One of the hardest things about solo practice is hiring and keeping good employees. Like many aspects of real life practice, this is not taught in school. At some point you will need one or all of the following: associate, paralegal, secretary, law clerk. Part of the problem is your practice may not justify a full timer for any of those roles. What you really need is a part-timer who can fill ALL those jobs. It's never a perfect fit....you can only do your best, keep business growing at a healthy rate, and expand staff accordingly.
Here are some tips on hiring people (Note: if you are a human resources person in the corporate world, these tips are really elementary. Please realize that for us lawyers in solo practice, we ARE the human resources department, and the accounts payable, accounts receivable, mailroom, word-processing, proofreading, marketing department, janitorial crew......and practicing lawyers. Not only do we not have a human resources department, the main way we learn these things is through experience.) Sorry for ranting, here are the tips:
1. WRITE A JOB DESCRIPTION. I cannot emphasize this enough. Take your time, and write down everything you need someone else to do. Don't hold back. Look the list over carefully, and see if there are things that naturally group together. I like to go one step further and start seeing how the tasks fit on specific cases RIGHT NOW. For example, if I wrote down "draft bills of particulars", do I have one case or do I have 20 cases where this is needed? Would I let someone else do the BP on the Wilson case? No? The Wamsteker case? No? Hmmmm.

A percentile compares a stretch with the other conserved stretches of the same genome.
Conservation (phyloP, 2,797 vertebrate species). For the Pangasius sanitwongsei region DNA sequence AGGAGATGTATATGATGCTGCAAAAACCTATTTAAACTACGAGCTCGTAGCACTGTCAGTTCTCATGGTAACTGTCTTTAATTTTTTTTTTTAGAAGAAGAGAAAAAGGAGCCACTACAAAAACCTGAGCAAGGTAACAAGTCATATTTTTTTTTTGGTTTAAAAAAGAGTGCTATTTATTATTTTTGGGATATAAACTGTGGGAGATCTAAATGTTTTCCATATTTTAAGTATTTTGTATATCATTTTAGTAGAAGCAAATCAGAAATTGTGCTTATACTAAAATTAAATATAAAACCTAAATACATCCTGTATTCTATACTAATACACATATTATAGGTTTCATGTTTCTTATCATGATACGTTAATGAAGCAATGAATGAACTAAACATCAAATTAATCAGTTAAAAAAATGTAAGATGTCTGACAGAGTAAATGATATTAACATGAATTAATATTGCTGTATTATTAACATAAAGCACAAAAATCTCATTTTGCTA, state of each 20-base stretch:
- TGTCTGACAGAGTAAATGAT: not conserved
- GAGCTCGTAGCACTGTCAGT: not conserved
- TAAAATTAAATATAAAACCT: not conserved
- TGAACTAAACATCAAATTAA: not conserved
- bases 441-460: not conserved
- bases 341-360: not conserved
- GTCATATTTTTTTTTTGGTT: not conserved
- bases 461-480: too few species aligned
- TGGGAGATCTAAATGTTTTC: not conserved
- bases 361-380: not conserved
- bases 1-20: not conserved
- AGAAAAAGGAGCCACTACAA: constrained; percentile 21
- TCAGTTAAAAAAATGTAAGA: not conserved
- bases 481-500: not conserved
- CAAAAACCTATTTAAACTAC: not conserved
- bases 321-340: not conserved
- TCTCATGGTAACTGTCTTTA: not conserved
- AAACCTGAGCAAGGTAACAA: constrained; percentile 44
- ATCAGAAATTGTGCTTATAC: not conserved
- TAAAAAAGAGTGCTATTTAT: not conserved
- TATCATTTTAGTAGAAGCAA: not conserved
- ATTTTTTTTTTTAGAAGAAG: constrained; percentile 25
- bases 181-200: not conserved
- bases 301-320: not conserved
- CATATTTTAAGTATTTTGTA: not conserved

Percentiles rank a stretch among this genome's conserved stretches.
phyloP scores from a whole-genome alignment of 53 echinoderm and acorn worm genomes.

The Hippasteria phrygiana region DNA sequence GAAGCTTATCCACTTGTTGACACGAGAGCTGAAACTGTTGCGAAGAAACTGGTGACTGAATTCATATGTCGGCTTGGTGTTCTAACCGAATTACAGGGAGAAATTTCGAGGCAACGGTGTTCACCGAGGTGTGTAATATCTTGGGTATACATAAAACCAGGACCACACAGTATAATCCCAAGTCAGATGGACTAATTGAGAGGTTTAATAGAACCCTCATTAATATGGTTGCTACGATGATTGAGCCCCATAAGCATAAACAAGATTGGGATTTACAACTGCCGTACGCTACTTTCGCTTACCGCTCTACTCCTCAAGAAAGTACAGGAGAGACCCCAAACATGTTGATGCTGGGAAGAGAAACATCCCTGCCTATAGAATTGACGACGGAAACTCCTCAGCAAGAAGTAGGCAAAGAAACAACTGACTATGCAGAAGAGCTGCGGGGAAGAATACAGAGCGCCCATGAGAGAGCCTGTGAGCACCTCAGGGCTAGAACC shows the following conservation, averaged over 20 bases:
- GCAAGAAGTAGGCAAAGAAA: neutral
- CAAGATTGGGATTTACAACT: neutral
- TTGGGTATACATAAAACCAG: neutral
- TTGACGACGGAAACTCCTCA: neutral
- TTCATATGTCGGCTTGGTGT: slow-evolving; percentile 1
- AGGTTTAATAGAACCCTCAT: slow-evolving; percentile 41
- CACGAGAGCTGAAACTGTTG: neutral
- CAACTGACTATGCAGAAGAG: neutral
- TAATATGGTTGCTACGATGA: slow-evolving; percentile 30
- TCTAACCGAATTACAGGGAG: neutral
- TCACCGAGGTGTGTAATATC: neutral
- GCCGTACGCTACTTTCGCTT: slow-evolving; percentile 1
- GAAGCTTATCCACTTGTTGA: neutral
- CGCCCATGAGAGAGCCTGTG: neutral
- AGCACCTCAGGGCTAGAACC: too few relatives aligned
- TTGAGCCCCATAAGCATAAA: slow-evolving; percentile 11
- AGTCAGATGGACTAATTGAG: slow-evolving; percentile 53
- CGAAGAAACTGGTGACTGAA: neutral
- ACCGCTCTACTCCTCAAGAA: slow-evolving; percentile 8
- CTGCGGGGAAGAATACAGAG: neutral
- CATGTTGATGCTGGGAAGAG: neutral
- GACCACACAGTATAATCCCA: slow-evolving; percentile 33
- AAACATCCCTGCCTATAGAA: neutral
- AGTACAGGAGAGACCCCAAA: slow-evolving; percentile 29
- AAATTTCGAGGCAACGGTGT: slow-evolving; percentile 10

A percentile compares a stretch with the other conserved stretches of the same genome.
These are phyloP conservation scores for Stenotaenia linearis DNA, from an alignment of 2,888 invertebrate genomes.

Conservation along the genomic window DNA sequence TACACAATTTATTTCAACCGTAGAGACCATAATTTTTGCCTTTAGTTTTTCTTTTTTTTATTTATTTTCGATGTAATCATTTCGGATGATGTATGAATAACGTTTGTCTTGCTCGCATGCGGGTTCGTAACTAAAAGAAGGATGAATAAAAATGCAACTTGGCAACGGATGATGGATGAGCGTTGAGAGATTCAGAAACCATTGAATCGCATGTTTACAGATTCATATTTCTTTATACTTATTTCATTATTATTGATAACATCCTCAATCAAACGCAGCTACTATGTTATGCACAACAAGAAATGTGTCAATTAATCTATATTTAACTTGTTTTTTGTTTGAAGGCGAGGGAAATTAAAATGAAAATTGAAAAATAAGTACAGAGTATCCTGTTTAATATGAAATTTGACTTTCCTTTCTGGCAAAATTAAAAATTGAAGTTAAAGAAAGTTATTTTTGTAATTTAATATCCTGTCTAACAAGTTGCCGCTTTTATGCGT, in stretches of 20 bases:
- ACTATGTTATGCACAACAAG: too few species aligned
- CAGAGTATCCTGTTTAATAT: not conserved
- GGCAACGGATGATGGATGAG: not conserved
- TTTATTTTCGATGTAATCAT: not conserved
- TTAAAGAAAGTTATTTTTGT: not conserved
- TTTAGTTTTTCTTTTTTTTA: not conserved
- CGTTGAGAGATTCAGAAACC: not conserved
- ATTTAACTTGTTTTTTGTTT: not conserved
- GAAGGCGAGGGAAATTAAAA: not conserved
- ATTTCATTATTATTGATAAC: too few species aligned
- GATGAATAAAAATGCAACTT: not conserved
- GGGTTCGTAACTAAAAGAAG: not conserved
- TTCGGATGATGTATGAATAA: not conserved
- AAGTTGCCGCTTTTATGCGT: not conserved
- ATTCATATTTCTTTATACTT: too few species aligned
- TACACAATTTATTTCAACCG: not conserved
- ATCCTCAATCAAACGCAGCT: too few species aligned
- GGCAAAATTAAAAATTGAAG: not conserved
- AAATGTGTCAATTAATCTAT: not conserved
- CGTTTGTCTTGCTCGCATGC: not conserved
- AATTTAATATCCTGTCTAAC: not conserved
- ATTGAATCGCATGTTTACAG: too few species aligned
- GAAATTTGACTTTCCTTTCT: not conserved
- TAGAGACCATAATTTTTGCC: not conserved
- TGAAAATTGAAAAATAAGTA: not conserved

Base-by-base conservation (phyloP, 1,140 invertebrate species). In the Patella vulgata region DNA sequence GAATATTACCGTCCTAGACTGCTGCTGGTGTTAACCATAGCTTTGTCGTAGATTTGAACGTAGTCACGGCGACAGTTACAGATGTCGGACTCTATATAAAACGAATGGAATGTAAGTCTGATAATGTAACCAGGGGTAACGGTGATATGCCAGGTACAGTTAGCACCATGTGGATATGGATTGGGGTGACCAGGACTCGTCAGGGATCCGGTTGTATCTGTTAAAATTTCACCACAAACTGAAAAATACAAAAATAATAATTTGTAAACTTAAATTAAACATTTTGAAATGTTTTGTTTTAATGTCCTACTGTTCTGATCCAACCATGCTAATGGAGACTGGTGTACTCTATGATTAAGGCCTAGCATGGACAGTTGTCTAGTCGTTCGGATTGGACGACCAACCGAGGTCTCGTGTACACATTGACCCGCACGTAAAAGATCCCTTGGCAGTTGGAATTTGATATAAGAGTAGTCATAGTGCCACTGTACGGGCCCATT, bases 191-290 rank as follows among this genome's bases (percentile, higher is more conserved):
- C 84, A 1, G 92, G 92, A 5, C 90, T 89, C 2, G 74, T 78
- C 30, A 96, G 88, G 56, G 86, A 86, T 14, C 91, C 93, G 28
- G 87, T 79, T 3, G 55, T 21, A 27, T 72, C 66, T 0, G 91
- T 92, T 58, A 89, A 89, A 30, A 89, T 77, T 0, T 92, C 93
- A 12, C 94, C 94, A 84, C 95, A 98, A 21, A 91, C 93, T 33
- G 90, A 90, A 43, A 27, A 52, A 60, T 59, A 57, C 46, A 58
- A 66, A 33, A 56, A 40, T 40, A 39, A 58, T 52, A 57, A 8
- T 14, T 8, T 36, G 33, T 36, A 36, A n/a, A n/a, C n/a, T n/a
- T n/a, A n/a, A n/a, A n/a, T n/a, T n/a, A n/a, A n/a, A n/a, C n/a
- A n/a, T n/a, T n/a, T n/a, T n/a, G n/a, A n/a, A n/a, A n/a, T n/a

Oh, here's a related one: Write YOUR job description. By knowing what you want to do, what you expect you, the owner, should be doing with your time, you can help focus on what your "staff" should be doing.......the stuff that needs to be done that you should not be doing.
2. Write an ad for EXACTLY what you want. This is related to the job description, but here you have to condense it down to ad size. Every word is valuable, make them count.
3. If you place a classified ad, use a box # or freshly created anonymous e-mail. If you place an ad in the law journal, or the newspaper, or at a law school, you WILL get a large response.
4. When the resumes and letter come in, spend some time reviewing and thinking. I have a "3 stack system" for my first impressions. Stack 1 is for apparent possibilities. Stack 2 is for possibles. Stack 3 is no way. I sometimes make a 4th stack for funny, but then I put them with stack 3. Of course, you have to read between the lines, but don't forget to read what's there. People will tell you what they are looking for, and if it's clearly not you, don't waste your time.
5. I look at cover letters carefully. Frankly, the best resume cannot overcome a crappy cover letter. Remember, if you hire someone, the next cover letter they do will have your name on it.
6. Location counts. Sometimes it's disappointing that the best candidate would have a long commute. Experience teaches that this is a big problem. It will be tempting to rationalize this, or allow the candidate to rationalize it, but long commutes lead to big problems. I actually give extra points for proximity. The one opening I would give would be for a student or recent grad, where they might be moving from the stated address. It's worth asking.
Are we ready to interview some people?
More on this tomorrow